However, the study also pointed out that apart from annuities the retirees may also be avoiding estate planning, wills and life insurance due to fear of death. 
 
For the study, the team presented two groups with a hypothetical scenario in which they were 65 years old and beginning retirement. 
 
One group was asked if they were interested in putting their savings into an Individual Retirement Account (IRA), while the second group was asked if they were interested in an annuity. 
 
After giving their responses, the participants in both groups talked about the thoughts they were having. 
 
The researchers found that 40 percent in the annuity group had death-related thoughts, compared to only one percent in the IRA group.
 
The investigators further tested their theory by asking participants in the first group to write an essay about their own death, such as how it would happen and the emotions involved. 
 
The second group wrote an essay about a time they experienced dental pain. Then the groups were presented with the scenario of being 65 and retiring. 
 
When asked if they wanted to put savings into an annuity, the group that had written about their own death was 50 percent less likely to choose an annuity.
 
The researchers suggested financial planners should make use of simple strategies to help people cope with the anxiety that thought of death might evoke in these situations.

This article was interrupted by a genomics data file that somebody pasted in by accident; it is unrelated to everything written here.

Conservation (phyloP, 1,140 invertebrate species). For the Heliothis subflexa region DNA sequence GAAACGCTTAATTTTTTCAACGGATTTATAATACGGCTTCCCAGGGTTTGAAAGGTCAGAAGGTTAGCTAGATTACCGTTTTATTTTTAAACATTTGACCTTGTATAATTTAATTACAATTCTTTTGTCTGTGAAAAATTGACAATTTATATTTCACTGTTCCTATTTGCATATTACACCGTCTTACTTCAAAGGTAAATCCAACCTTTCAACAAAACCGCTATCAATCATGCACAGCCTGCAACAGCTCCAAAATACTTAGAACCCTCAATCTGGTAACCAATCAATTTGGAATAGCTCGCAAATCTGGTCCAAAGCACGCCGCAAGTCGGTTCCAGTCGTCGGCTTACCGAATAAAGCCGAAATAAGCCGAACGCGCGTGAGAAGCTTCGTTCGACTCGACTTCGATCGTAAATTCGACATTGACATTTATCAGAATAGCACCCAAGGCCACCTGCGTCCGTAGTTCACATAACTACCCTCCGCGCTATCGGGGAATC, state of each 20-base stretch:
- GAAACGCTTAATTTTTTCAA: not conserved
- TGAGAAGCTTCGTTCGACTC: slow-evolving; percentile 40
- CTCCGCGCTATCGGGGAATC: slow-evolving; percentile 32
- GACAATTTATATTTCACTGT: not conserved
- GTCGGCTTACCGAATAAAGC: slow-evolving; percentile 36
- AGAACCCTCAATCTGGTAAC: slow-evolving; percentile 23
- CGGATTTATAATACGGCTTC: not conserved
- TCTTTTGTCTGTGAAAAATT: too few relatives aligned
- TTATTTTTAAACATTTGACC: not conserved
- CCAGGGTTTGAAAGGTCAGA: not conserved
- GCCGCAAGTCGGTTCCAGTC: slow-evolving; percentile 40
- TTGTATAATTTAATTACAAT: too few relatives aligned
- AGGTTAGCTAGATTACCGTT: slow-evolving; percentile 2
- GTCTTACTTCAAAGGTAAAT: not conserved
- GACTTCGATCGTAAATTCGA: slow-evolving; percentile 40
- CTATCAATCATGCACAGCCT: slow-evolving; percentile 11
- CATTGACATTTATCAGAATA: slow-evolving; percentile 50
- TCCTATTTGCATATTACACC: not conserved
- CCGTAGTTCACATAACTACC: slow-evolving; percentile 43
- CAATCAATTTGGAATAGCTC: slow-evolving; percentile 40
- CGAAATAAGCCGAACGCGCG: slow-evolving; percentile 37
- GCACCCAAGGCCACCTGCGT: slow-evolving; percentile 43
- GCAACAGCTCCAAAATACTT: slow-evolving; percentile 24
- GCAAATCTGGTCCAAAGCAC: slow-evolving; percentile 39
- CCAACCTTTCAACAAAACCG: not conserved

Disclaimer: Information, facts or opinions expressed in this news article are presented as sourced from IANS and do not reflect views of Moneylife and hence Moneylife is not responsible or liable for the same. As a source and news provider, IANS is responsible for accuracy, completeness, suitability and validity of any information in this article.

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Param

1 year ago

why show indian currency note in image for an article about usa?

MEA asked to assist ex-navy officer arrested in Balochistan: Parrikar
Panaji : The defence ministry has asked the Ministry of External Affairs (MEA) to provide all assistance to a former navy officer arrested in Balochistan, Pakistan, on charges of alleged spying.
 
Defence Minister Manohar Parrikar said here on Monday that the defence ministry has asked that the former naval officer, identified as Kulbushan Yadav, be given "all assistance required".
 
Asked about the arrest, Parrikar said: "He is an ex-navy officer, other than paying him OROP (One Rank One Pension) pension, I cannot do anything."
 
"We have indicated to the MEA that the ex-officer must be given all assistance required," the defence minister said. 
 
"Sushma-ji (External Affairs Minister Sushma Swaraj) has been working vigorously to help Indians abroad who are in problem. In this case, since the other country has made allegations, it may take a longer time," he said.
 
Yadav was arrested in Pakistan last week on charges of spying. The Indian government has denied any links with him.
 
Disclaimer: Information, facts or opinions expressed in this news article are presented as sourced from IANS and do not reflect views of Moneylife and hence Moneylife is not responsible or liable for the same. As a source and news provider, IANS is responsible for accuracy, completeness, suitability and validity of any information in this article.